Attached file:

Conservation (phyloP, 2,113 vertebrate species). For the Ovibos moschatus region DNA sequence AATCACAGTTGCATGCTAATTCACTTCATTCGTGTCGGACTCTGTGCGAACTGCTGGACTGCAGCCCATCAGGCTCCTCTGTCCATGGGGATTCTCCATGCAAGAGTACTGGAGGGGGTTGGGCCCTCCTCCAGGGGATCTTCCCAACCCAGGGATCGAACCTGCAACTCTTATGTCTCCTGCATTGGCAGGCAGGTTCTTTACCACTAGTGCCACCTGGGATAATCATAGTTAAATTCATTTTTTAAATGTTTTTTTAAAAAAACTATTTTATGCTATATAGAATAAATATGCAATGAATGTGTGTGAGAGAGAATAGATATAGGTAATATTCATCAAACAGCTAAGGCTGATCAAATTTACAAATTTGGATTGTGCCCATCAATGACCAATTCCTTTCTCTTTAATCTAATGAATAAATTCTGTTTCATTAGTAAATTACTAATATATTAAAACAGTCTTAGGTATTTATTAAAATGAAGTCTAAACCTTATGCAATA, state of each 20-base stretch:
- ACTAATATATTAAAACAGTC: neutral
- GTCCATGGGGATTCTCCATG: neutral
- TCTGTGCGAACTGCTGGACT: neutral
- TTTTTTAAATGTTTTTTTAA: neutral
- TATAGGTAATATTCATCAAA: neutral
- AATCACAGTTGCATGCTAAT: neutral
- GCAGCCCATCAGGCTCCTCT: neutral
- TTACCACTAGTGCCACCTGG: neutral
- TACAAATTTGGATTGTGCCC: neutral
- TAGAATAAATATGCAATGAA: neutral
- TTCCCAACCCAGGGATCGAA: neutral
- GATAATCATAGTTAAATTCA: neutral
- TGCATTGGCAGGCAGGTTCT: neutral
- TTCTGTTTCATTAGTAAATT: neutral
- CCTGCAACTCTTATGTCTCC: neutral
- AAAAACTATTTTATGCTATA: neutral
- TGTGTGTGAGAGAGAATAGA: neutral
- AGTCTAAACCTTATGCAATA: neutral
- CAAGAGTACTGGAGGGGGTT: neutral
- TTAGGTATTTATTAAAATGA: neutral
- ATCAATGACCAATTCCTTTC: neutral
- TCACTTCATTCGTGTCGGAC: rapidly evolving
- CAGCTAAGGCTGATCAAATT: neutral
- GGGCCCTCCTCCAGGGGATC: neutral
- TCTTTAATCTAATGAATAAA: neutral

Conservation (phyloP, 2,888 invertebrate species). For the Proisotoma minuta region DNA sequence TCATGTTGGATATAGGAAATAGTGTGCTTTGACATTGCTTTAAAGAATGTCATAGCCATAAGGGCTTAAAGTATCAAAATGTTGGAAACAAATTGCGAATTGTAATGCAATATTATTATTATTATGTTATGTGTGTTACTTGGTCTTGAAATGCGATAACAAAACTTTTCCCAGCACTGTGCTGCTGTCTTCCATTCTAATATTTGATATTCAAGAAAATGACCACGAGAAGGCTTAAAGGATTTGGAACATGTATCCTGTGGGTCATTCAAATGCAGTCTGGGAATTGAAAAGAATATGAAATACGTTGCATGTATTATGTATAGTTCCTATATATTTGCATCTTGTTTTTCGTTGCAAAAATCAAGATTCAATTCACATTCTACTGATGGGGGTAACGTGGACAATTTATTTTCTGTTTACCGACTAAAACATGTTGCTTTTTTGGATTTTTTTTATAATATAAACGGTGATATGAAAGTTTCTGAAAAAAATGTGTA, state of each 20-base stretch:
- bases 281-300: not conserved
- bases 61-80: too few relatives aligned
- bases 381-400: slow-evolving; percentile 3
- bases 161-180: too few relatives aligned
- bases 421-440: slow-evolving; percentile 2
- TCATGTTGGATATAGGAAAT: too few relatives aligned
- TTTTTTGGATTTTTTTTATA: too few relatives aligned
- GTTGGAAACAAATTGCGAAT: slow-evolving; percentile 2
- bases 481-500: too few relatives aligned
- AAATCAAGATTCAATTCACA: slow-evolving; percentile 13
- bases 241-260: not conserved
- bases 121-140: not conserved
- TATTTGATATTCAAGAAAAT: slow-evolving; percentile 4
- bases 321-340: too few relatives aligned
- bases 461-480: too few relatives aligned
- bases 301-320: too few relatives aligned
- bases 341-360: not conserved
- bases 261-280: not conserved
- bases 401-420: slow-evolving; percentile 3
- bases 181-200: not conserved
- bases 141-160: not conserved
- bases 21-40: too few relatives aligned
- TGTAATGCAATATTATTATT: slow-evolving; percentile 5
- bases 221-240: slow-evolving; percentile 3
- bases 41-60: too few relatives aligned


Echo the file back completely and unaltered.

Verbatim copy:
Conservation (phyloP, 2,113 vertebrate species). For the Ovibos moschatus region DNA sequence AATCACAGTTGCATGCTAATTCACTTCATTCGTGTCGGACTCTGTGCGAACTGCTGGACTGCAGCCCATCAGGCTCCTCTGTCCATGGGGATTCTCCATGCAAGAGTACTGGAGGGGGTTGGGCCCTCCTCCAGGGGATCTTCCCAACCCAGGGATCGAACCTGCAACTCTTATGTCTCCTGCATTGGCAGGCAGGTTCTTTACCACTAGTGCCACCTGGGATAATCATAGTTAAATTCATTTTTTAAATGTTTTTTTAAAAAAACTATTTTATGCTATATAGAATAAATATGCAATGAATGTGTGTGAGAGAGAATAGATATAGGTAATATTCATCAAACAGCTAAGGCTGATCAAATTTACAAATTTGGATTGTGCCCATCAATGACCAATTCCTTTCTCTTTAATCTAATGAATAAATTCTGTTTCATTAGTAAATTACTAATATATTAAAACAGTCTTAGGTATTTATTAAAATGAAGTCTAAACCTTATGCAATA, state of each 20-base stretch:
- ACTAATATATTAAAACAGTC: neutral
- GTCCATGGGGATTCTCCATG: neutral
- TCTGTGCGAACTGCTGGACT: neutral
- TTTTTTAAATGTTTTTTTAA: neutral
- TATAGGTAATATTCATCAAA: neutral
- AATCACAGTTGCATGCTAAT: neutral
- GCAGCCCATCAGGCTCCTCT: neutral
- TTACCACTAGTGCCACCTGG: neutral
- TACAAATTTGGATTGTGCCC: neutral
- TAGAATAAATATGCAATGAA: neutral
- TTCCCAACCCAGGGATCGAA: neutral
- GATAATCATAGTTAAATTCA: neutral
- TGCATTGGCAGGCAGGTTCT: neutral
- TTCTGTTTCATTAGTAAATT: neutral
- CCTGCAACTCTTATGTCTCC: neutral
- AAAAACTATTTTATGCTATA: neutral
- TGTGTGTGAGAGAGAATAGA: neutral
- AGTCTAAACCTTATGCAATA: neutral
- CAAGAGTACTGGAGGGGGTT: neutral
- TTAGGTATTTATTAAAATGA: neutral
- ATCAATGACCAATTCCTTTC: neutral
- TCACTTCATTCGTGTCGGAC: rapidly evolving
- CAGCTAAGGCTGATCAAATT: neutral
- GGGCCCTCCTCCAGGGGATC: neutral
- TCTTTAATCTAATGAATAAA: neutral

Conservation (phyloP, 2,888 invertebrate species). For the Proisotoma minuta region DNA sequence TCATGTTGGATATAGGAAATAGTGTGCTTTGACATTGCTTTAAAGAATGTCATAGCCATAAGGGCTTAAAGTATCAAAATGTTGGAAACAAATTGCGAATTGTAATGCAATATTATTATTATTATGTTATGTGTGTTACTTGGTCTTGAAATGCGATAACAAAACTTTTCCCAGCACTGTGCTGCTGTCTTCCATTCTAATATTTGATATTCAAGAAAATGACCACGAGAAGGCTTAAAGGATTTGGAACATGTATCCTGTGGGTCATTCAAATGCAGTCTGGGAATTGAAAAGAATATGAAATACGTTGCATGTATTATGTATAGTTCCTATATATTTGCATCTTGTTTTTCGTTGCAAAAATCAAGATTCAATTCACATTCTACTGATGGGGGTAACGTGGACAATTTATTTTCTGTTTACCGACTAAAACATGTTGCTTTTTTGGATTTTTTTTATAATATAAACGGTGATATGAAAGTTTCTGAAAAAAATGTGTA, state of each 20-base stretch:
- bases 281-300: not conserved
- bases 61-80: too few relatives aligned
- bases 381-400: slow-evolving; percentile 3
- bases 161-180: too few relatives aligned
- bases 421-440: slow-evolving; percentile 2
- TCATGTTGGATATAGGAAAT: too few relatives aligned
- TTTTTTGGATTTTTTTTATA: too few relatives aligned
- GTTGGAAACAAATTGCGAAT: slow-evolving; percentile 2
- bases 481-500: too few relatives aligned
- AAATCAAGATTCAATTCACA: slow-evolving; percentile 13
- bases 241-260: not conserved
- bases 121-140: not conserved
- TATTTGATATTCAAGAAAAT: slow-evolving; percentile 4
- bases 321-340: too few relatives aligned
- bases 461-480: too few relatives aligned
- bases 301-320: too few relatives aligned
- bases 341-360: not conserved
- bases 261-280: not conserved
- bases 401-420: slow-evolving; percentile 3
- bases 181-200: not conserved
- bases 141-160: not conserved
- bases 21-40: too few relatives aligned
- TGTAATGCAATATTATTATT: slow-evolving; percentile 5
- bases 221-240: slow-evolving; percentile 3
- bases 41-60: too few relatives aligned